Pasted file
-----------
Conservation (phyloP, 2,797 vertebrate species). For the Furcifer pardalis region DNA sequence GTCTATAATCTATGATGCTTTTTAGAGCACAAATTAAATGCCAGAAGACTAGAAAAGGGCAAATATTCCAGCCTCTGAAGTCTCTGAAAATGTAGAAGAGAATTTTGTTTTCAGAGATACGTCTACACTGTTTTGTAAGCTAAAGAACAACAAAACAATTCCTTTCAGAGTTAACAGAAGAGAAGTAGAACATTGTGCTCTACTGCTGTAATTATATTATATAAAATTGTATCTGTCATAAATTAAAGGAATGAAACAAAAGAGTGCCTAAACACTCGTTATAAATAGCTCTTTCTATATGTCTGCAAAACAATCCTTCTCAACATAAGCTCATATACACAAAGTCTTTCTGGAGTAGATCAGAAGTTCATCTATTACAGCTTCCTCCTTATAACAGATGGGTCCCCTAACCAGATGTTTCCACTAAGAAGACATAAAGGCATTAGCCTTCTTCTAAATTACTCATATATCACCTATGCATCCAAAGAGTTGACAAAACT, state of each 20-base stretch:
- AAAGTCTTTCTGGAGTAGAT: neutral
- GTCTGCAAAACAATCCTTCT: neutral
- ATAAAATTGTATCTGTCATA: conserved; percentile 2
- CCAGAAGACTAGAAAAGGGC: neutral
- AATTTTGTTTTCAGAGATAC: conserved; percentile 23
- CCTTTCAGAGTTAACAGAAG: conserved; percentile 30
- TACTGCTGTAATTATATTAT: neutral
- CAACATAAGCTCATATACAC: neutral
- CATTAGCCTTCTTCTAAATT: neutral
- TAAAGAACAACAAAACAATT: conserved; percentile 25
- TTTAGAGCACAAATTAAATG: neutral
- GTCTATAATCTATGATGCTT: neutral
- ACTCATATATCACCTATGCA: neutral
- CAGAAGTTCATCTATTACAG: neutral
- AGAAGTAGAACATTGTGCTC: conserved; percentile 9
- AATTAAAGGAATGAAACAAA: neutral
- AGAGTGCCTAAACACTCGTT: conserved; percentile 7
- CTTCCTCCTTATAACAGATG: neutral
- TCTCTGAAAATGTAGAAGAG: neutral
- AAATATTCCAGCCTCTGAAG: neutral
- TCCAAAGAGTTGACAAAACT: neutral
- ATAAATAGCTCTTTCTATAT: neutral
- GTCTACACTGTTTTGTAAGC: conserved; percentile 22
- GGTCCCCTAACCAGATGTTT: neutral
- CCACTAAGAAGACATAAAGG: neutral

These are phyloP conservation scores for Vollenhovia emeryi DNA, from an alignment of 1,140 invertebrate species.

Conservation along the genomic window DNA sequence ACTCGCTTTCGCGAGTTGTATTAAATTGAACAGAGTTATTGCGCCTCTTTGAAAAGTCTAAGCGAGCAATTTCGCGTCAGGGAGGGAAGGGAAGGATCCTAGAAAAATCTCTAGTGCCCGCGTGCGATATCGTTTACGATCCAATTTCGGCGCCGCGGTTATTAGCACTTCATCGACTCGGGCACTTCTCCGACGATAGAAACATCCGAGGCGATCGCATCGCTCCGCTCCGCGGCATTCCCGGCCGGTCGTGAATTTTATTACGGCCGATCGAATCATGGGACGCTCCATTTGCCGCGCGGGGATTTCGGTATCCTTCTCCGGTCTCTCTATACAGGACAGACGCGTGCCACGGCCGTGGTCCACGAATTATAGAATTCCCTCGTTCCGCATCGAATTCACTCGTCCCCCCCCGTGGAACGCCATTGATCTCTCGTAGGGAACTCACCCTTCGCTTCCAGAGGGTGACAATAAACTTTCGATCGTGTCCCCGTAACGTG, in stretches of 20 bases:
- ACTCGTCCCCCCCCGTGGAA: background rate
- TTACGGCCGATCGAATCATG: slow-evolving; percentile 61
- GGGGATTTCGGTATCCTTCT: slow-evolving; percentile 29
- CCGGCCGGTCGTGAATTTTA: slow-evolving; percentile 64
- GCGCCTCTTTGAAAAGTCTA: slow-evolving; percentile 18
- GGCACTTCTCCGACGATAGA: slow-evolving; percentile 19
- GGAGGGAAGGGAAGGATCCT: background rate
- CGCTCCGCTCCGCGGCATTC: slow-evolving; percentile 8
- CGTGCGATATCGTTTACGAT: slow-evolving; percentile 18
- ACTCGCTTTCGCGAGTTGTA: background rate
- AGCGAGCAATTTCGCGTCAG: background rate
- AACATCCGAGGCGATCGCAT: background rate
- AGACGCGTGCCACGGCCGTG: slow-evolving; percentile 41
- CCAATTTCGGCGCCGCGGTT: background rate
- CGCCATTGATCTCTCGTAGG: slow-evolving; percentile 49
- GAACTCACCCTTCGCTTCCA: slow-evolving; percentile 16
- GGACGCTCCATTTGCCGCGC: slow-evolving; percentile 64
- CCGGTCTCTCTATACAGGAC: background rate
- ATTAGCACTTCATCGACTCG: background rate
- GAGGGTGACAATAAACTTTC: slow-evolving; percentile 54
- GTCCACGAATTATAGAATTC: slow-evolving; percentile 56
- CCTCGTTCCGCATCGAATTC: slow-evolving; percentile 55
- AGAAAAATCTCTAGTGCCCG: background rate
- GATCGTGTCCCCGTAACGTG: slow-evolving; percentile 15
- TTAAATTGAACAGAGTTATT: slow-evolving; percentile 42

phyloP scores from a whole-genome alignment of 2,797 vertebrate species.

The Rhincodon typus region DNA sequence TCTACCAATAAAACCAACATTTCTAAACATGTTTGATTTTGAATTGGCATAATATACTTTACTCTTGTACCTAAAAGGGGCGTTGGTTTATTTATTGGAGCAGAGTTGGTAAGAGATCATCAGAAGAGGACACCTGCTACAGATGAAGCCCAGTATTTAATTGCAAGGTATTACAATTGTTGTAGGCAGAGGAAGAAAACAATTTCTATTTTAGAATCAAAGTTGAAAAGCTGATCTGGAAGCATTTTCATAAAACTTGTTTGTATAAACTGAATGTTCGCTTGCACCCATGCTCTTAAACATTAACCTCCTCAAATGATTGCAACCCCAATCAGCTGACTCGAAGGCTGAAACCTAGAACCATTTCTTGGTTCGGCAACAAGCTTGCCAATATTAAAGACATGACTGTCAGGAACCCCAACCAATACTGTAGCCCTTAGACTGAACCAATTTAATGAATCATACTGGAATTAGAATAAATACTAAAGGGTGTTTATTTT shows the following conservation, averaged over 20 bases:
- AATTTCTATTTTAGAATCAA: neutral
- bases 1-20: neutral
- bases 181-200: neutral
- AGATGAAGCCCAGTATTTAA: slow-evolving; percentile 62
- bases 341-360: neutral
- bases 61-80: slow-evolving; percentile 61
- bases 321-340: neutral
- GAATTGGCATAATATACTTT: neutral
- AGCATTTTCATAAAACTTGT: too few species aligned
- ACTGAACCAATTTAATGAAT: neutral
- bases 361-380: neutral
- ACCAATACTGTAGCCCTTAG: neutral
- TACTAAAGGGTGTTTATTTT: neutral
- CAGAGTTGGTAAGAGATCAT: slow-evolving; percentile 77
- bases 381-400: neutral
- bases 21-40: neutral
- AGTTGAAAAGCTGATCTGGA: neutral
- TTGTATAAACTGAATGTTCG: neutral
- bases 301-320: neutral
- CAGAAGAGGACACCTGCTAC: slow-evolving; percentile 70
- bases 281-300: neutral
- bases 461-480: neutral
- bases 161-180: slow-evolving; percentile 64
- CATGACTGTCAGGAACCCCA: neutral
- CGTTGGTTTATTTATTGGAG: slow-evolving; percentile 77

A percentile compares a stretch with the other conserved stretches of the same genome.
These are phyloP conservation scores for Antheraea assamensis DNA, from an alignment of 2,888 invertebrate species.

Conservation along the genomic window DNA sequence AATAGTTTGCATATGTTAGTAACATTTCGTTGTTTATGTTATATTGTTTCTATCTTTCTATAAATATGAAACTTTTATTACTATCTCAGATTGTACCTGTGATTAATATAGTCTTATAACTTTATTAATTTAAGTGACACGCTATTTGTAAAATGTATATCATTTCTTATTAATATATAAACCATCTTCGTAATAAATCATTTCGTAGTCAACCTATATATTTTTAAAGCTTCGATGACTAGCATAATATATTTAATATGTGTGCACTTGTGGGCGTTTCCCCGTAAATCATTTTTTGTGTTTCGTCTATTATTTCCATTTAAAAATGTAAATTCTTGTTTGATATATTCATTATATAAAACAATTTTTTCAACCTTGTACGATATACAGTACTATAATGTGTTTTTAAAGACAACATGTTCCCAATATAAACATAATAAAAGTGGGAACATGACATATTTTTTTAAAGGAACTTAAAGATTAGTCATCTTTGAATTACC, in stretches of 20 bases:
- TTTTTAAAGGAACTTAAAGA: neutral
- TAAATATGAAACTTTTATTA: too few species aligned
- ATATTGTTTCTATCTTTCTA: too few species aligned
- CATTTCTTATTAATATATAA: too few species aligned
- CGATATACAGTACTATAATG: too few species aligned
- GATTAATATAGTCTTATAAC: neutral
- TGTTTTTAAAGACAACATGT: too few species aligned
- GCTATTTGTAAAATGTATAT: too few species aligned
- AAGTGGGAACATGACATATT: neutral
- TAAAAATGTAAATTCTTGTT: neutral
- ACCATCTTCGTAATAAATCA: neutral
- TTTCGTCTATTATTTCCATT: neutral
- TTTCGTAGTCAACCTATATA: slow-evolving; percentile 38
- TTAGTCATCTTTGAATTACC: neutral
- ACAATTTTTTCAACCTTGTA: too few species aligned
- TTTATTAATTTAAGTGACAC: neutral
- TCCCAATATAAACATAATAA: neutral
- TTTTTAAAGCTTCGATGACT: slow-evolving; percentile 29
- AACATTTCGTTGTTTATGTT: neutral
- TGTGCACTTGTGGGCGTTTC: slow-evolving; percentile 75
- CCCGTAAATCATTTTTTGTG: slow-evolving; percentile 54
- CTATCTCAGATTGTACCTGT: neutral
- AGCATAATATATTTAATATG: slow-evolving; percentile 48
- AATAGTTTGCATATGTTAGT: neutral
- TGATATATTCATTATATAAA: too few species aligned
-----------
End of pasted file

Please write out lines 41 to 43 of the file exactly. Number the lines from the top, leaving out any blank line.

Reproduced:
- AGACGCGTGCCACGGCCGTG: slow-evolving; percentile 41
- CCAATTTCGGCGCCGCGGTT: background rate
- CGCCATTGATCTCTCGTAGG: slow-evolving; percentile 49